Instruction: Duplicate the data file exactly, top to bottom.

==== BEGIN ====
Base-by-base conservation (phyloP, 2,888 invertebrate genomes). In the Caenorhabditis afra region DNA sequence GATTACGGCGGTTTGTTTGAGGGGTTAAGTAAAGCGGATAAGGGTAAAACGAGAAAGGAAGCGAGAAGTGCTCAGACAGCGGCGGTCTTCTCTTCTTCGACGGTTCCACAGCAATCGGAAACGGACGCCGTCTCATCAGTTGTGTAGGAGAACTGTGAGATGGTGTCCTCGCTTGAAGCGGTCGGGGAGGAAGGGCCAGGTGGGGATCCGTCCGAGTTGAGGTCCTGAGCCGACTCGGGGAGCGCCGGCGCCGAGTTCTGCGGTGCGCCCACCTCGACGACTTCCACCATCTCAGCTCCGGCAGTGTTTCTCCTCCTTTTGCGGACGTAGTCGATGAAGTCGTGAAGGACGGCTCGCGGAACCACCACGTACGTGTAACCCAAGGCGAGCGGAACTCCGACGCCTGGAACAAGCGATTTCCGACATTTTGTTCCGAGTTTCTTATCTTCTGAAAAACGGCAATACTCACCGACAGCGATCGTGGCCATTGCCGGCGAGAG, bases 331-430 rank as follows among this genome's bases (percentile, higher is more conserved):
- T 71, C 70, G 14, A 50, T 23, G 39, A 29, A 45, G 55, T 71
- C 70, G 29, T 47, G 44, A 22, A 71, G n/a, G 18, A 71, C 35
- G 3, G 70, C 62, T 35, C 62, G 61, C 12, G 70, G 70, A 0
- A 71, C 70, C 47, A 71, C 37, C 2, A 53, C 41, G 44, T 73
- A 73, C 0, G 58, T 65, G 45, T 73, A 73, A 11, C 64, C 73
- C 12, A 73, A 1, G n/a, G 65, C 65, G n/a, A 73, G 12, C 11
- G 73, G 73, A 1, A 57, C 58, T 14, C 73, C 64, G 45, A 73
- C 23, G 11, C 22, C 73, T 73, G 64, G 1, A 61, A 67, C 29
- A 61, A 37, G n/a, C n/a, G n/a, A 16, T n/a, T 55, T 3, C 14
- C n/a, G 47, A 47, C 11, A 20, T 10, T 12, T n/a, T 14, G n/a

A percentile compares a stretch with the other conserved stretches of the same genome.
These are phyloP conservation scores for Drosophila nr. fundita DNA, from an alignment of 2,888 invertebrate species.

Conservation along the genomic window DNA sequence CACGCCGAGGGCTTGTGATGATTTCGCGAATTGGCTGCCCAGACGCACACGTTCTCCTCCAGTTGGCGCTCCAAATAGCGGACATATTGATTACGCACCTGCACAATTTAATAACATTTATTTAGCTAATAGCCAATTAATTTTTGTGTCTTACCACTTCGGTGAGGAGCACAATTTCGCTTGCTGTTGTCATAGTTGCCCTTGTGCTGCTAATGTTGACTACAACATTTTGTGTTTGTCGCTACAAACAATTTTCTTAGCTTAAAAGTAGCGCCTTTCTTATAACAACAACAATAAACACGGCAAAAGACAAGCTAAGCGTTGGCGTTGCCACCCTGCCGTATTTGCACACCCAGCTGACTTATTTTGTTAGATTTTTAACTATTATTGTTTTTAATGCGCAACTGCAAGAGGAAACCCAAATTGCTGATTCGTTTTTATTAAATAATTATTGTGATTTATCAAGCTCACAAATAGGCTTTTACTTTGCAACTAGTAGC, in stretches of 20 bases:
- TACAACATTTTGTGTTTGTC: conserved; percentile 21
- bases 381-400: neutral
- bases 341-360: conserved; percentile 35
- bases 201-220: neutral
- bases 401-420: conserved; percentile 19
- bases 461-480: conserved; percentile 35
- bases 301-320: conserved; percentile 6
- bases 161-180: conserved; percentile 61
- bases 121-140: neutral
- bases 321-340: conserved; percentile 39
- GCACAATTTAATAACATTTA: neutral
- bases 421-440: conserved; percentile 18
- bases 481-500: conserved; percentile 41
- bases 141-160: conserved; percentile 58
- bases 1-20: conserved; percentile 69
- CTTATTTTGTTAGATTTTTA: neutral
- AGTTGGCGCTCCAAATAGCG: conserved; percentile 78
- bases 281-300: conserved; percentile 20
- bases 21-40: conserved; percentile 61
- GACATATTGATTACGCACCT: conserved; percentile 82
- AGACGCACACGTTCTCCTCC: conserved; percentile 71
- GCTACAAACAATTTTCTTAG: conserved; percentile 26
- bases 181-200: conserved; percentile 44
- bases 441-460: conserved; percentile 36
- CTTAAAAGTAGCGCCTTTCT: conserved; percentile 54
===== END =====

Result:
Base-by-base conservation (phyloP, 2,888 invertebrate genomes). In the Caenorhabditis afra region DNA sequence GATTACGGCGGTTTGTTTGAGGGGTTAAGTAAAGCGGATAAGGGTAAAACGAGAAAGGAAGCGAGAAGTGCTCAGACAGCGGCGGTCTTCTCTTCTTCGACGGTTCCACAGCAATCGGAAACGGACGCCGTCTCATCAGTTGTGTAGGAGAACTGTGAGATGGTGTCCTCGCTTGAAGCGGTCGGGGAGGAAGGGCCAGGTGGGGATCCGTCCGAGTTGAGGTCCTGAGCCGACTCGGGGAGCGCCGGCGCCGAGTTCTGCGGTGCGCCCACCTCGACGACTTCCACCATCTCAGCTCCGGCAGTGTTTCTCCTCCTTTTGCGGACGTAGTCGATGAAGTCGTGAAGGACGGCTCGCGGAACCACCACGTACGTGTAACCCAAGGCGAGCGGAACTCCGACGCCTGGAACAAGCGATTTCCGACATTTTGTTCCGAGTTTCTTATCTTCTGAAAAACGGCAATACTCACCGACAGCGATCGTGGCCATTGCCGGCGAGAG, bases 331-430 rank as follows among this genome's bases (percentile, higher is more conserved):
- T 71, C 70, G 14, A 50, T 23, G 39, A 29, A 45, G 55, T 71
- C 70, G 29, T 47, G 44, A 22, A 71, G n/a, G 18, A 71, C 35
- G 3, G 70, C 62, T 35, C 62, G 61, C 12, G 70, G 70, A 0
- A 71, C 70, C 47, A 71, C 37, C 2, A 53, C 41, G 44, T 73
- A 73, C 0, G 58, T 65, G 45, T 73, A 73, A 11, C 64, C 73
- C 12, A 73, A 1, G n/a, G 65, C 65, G n/a, A 73, G 12, C 11
- G 73, G 73, A 1, A 57, C 58, T 14, C 73, C 64, G 45, A 73
- C 23, G 11, C 22, C 73, T 73, G 64, G 1, A 61, A 67, C 29
- A 61, A 37, G n/a, C n/a, G n/a, A 16, T n/a, T 55, T 3, C 14
- C n/a, G 47, A 47, C 11, A 20, T 10, T 12, T n/a, T 14, G n/a

A percentile compares a stretch with the other conserved stretches of the same genome.
These are phyloP conservation scores for Drosophila nr. fundita DNA, from an alignment of 2,888 invertebrate species.

Conservation along the genomic window DNA sequence CACGCCGAGGGCTTGTGATGATTTCGCGAATTGGCTGCCCAGACGCACACGTTCTCCTCCAGTTGGCGCTCCAAATAGCGGACATATTGATTACGCACCTGCACAATTTAATAACATTTATTTAGCTAATAGCCAATTAATTTTTGTGTCTTACCACTTCGGTGAGGAGCACAATTTCGCTTGCTGTTGTCATAGTTGCCCTTGTGCTGCTAATGTTGACTACAACATTTTGTGTTTGTCGCTACAAACAATTTTCTTAGCTTAAAAGTAGCGCCTTTCTTATAACAACAACAATAAACACGGCAAAAGACAAGCTAAGCGTTGGCGTTGCCACCCTGCCGTATTTGCACACCCAGCTGACTTATTTTGTTAGATTTTTAACTATTATTGTTTTTAATGCGCAACTGCAAGAGGAAACCCAAATTGCTGATTCGTTTTTATTAAATAATTATTGTGATTTATCAAGCTCACAAATAGGCTTTTACTTTGCAACTAGTAGC, in stretches of 20 bases:
- TACAACATTTTGTGTTTGTC: conserved; percentile 21
- bases 381-400: neutral
- bases 341-360: conserved; percentile 35
- bases 201-220: neutral
- bases 401-420: conserved; percentile 19
- bases 461-480: conserved; percentile 35
- bases 301-320: conserved; percentile 6
- bases 161-180: conserved; percentile 61
- bases 121-140: neutral
- bases 321-340: conserved; percentile 39
- GCACAATTTAATAACATTTA: neutral
- bases 421-440: conserved; percentile 18
- bases 481-500: conserved; percentile 41
- bases 141-160: conserved; percentile 58
- bases 1-20: conserved; percentile 69
- CTTATTTTGTTAGATTTTTA: neutral
- AGTTGGCGCTCCAAATAGCG: conserved; percentile 78
- bases 281-300: conserved; percentile 20
- bases 21-40: conserved; percentile 61
- GACATATTGATTACGCACCT: conserved; percentile 82
- AGACGCACACGTTCTCCTCC: conserved; percentile 71
- GCTACAAACAATTTTCTTAG: conserved; percentile 26
- bases 181-200: conserved; percentile 44
- bases 441-460: conserved; percentile 36
- CTTAAAAGTAGCGCCTTTCT: conserved; percentile 54